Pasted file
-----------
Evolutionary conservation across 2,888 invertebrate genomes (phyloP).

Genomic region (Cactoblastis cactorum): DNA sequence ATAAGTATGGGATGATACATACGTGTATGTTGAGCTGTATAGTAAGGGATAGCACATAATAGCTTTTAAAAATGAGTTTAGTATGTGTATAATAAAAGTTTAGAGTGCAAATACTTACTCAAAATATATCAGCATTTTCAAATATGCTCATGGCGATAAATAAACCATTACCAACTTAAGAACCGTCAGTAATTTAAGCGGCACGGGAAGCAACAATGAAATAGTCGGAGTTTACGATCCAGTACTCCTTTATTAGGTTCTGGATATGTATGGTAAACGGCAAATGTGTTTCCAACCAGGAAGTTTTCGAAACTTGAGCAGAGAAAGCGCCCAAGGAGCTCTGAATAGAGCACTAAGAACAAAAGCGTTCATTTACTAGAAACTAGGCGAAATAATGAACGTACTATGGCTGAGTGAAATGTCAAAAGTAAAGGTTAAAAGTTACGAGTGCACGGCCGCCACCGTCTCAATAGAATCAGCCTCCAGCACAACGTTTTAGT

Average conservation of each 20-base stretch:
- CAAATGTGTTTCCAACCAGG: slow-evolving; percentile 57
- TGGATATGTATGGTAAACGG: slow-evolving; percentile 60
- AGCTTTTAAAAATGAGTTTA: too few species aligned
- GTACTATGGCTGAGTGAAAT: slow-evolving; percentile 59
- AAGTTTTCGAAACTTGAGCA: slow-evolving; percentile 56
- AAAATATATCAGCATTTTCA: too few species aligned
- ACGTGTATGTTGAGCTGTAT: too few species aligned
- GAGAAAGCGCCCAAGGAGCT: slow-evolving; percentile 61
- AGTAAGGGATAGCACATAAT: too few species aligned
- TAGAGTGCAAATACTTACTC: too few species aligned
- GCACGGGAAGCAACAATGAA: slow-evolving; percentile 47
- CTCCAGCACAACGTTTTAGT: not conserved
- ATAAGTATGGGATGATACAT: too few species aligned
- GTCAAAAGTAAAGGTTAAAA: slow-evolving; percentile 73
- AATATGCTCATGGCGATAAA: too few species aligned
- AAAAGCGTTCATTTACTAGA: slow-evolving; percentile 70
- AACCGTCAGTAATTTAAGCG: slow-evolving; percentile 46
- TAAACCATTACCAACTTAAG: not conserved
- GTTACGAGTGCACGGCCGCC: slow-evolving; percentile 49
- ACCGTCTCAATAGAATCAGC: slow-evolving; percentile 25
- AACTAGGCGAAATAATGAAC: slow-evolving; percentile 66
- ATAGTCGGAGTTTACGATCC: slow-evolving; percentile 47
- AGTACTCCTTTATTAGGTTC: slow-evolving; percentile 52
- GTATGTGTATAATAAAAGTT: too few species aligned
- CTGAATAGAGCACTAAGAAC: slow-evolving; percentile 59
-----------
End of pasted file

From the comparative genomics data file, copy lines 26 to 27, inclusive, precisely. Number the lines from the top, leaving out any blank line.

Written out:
- AGTACTCCTTTATTAGGTTC: slow-evolving; percentile 52
- GTATGTGTATAATAAAAGTT: too few species aligned